Similarly there are services for World of Warcraft where players will power-level your characters for you. If that makes you raise eyebrows, remember that games like Battlefield 3 allow players to buy entire unlock packs that would normally only be available after many hours of play. Maybe that doesn't seem like the same thing, but while the starting weapons are serviceable, the most powerful weapons can still be better in the right hands. Being competitive can either take time, or it can cost money. Your pick.

Then we have games like League of Legends, which sometimes attract players who sell ELO boosting services. ELO is League's rating system, which calculates the relative skill levels of players. ELO dictates what players the matchmaking system pits you against, typically aiming to put you against players of similar skill in ranked games. Unsurprisingly, websites such as League Boosters have popped up in response. I'm told websites like these are promptly taken down, so here are a few screenshots that explain the service, and tell you about the company (so reliable and trust-worthy, this cheating service!) as well as some price-points:

The prices go up to $US1100, which is absurd -- especially when ranking systems are supposed to help you have a good time. If things are too easy or too difficult, you might not have as fun as you would when up against a decent challenge. Is cheating to have a better ranking worth it if you can't keep up? Heck, is being good at a game worth hundreds upon hundreds of dollars? That's for you to decide, of course... though these services -- which could very well be scams! -- know that people are desperate to be good at games, no matter the cost.

I'm curious: have you done any of these things? Why or why not? How far would you go to be good at a game, outside of actually playing it and improving?


The Multiplayer is a weekly column that looks at how people crash into each other while playing games.


Comments

    I just play to have fun :) I might have one or 2 matches that might not go my way but when I have that one match I do well......It's the reason I keep coming back :)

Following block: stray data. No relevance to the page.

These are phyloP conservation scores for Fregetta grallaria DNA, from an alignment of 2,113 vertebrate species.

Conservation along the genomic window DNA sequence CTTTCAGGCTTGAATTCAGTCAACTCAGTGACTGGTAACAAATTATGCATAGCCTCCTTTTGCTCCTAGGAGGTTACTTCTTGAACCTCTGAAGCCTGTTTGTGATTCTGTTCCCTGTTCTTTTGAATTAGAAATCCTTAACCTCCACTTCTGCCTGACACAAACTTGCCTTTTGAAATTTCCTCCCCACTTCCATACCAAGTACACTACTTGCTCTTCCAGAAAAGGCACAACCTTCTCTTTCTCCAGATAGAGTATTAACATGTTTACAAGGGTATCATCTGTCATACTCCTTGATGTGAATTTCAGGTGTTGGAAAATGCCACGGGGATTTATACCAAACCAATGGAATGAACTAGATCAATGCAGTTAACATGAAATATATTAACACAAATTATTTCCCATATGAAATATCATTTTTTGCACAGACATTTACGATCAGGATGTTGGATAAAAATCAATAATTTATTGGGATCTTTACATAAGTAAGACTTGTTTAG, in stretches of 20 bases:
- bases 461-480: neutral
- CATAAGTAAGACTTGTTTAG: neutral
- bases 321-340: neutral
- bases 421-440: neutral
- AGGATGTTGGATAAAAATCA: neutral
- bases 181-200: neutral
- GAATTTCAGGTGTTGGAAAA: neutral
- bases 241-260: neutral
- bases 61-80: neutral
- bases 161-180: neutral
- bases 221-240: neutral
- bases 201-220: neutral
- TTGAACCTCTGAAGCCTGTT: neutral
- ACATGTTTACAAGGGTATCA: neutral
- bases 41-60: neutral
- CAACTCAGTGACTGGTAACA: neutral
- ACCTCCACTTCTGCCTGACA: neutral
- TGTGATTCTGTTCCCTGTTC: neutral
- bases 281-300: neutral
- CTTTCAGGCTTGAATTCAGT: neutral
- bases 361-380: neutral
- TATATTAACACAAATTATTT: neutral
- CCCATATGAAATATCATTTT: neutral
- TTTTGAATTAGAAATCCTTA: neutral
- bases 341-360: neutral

Having said that I did once buy a special controller when Modern Warfare 3 called the SplitFish, a computer mouse and Xbox Controller hybrid. Basically it is a bulky mouse with the abxy buttons on the side, and a seperate hand control for the movement. I could never get used to it though :S

    Last edited 02/07/13 1:41 pm

      I know the time when I bought a voice command utility to play cs... Thought it would help me get better at it. It was from e-dimensional and was quite effective. In the end, I got better at using the keyboard and the software became obsolete :(

      I did learn that you need to use what you have thoroughly to understand the shortcomings and then plug them by getting additional hardware/software. Play Hard, Be Pro

    Might sound a bit boring, but I have never done this.

    I feel that I shouldn't spend 'extra' money to buy perks, especially to hasten my progress. Don't see any effort or fun in that. It does hurt when someone else does it and destroys you in an mmorpg. The important thing is to not give up. One day, you will be able to 'earn' all the perks and before you realize you would have enjoyed the game thoroughly and also be good at it. You may not be the best since you didn't get to use all the perks but you will still be good.